The protocol must be a valid protocol as given in /etc/protocols. Examples might be ‘tcp’ or ‘udp’. TCPMUX services must use ‘tcp’.

The ‘service-node’ prefix and ‘socket-type’ field correspond to the socket statement in pies.conf. See inetd-socket.

For example, the following line: dgram   udp     wait    root  ftpd

is equivalent to

  socket inet+udp://;
  socket-typle dgram;

The ‘wait/nowait’ entry specifies whether the invoked component will take over the socket associated with the service access point, and thus whether pies should wait for the server to exit before listening for new service requests. Datagram servers must use ‘wait’, as they are always invoked with the original datagram socket bound to the specified service address. These servers must read at least one datagram from the socket before exiting. If a datagram server connects to its peer, freeing the socket so that pies can go on receiving further messages from the socket, it is said to be a multi-threaded server; it should read one datagram from the socket and create a new socket connected to the peer. It should fork, and the parent should then exit to allow pies to check for new service requests to spawn new servers. Datagram servers which process all incoming datagrams on a socket and eventually time out are said to be single-threaded. Examples of such servers are comsat and talkd. tftpd is an example of a multi-threaded datagram server.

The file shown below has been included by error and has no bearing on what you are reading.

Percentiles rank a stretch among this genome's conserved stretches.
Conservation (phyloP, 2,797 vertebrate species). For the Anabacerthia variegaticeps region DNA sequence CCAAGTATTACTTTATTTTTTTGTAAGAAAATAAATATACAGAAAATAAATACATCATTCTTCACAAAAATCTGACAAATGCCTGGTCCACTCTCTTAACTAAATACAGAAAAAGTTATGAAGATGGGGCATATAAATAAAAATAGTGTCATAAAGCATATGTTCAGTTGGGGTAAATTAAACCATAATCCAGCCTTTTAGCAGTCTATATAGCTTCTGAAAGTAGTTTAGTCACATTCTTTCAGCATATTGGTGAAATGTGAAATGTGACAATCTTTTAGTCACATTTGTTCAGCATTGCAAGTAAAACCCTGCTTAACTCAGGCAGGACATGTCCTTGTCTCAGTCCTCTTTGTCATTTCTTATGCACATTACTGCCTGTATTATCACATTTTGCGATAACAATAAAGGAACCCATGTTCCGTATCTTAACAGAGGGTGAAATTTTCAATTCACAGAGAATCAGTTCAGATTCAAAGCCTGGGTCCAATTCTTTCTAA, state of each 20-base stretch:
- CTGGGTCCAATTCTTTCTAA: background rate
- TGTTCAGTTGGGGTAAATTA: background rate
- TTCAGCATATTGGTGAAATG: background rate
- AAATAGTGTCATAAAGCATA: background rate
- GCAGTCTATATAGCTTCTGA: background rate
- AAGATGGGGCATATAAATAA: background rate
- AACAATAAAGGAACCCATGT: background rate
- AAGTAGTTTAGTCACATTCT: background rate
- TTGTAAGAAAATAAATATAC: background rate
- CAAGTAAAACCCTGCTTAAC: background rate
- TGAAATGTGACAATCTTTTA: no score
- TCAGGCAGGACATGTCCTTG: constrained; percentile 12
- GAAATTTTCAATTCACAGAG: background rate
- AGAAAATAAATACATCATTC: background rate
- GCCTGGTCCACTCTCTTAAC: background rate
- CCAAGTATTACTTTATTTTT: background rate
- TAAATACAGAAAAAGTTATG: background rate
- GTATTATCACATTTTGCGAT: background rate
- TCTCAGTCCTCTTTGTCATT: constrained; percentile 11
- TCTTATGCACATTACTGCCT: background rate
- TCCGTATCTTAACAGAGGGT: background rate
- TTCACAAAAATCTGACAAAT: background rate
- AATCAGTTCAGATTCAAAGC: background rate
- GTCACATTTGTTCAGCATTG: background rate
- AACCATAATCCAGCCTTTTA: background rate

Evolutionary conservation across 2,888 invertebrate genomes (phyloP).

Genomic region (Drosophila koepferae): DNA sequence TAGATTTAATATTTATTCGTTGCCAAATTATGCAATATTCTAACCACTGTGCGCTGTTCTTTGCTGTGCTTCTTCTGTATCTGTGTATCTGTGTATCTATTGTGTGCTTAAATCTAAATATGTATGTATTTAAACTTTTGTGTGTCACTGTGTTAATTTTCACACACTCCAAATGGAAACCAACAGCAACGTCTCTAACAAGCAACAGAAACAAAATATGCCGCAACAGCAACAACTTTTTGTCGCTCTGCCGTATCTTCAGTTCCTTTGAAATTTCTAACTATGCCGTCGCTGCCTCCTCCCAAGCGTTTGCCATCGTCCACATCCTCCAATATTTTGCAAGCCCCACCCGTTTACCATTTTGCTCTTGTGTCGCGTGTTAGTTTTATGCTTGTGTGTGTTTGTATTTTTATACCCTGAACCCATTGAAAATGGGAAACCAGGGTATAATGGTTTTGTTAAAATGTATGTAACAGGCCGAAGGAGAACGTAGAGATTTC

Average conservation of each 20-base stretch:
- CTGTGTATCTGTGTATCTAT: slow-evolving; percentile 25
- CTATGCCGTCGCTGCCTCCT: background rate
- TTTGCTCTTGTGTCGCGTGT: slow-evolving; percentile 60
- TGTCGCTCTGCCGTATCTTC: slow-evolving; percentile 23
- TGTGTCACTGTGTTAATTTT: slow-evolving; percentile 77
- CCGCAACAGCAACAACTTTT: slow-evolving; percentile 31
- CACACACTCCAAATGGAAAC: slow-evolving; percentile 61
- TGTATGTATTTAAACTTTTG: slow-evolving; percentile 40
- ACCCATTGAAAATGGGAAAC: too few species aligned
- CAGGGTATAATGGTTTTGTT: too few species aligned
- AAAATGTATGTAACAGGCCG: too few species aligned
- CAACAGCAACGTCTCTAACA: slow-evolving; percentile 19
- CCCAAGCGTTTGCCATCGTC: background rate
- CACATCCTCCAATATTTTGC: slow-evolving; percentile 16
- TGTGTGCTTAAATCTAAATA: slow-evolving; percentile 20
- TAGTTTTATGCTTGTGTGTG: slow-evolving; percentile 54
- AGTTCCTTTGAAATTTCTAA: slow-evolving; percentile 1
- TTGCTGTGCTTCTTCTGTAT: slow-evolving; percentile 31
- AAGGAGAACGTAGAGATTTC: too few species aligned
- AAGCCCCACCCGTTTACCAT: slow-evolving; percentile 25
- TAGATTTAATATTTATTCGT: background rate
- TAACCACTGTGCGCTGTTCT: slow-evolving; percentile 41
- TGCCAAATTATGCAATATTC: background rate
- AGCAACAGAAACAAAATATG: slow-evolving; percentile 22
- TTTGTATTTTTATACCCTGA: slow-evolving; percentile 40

Servers using stream sockets generally are multi-threaded and use the ‘nowait’ entry. Connection requests for these services are accepted by pies, and the server is given only the newly-accepted socket connected to a client of the service. Most stream-based services and all TCPMUX services operate in this manner. For such services, the invocation rate may be limited by specifying optional ‘max-rate’ suffix (a decimal number), e.g.: ‘nowait.15’.

Stream-based servers that use ‘wait’ are started with the listening service socket, and must accept at least one connection request before exiting. Such a server would normally accept and process incoming connection requests until a timeout. Datagram services must use ‘nowait’. The only stream server marked as ‘wait’ is identd (see identd in identd manual).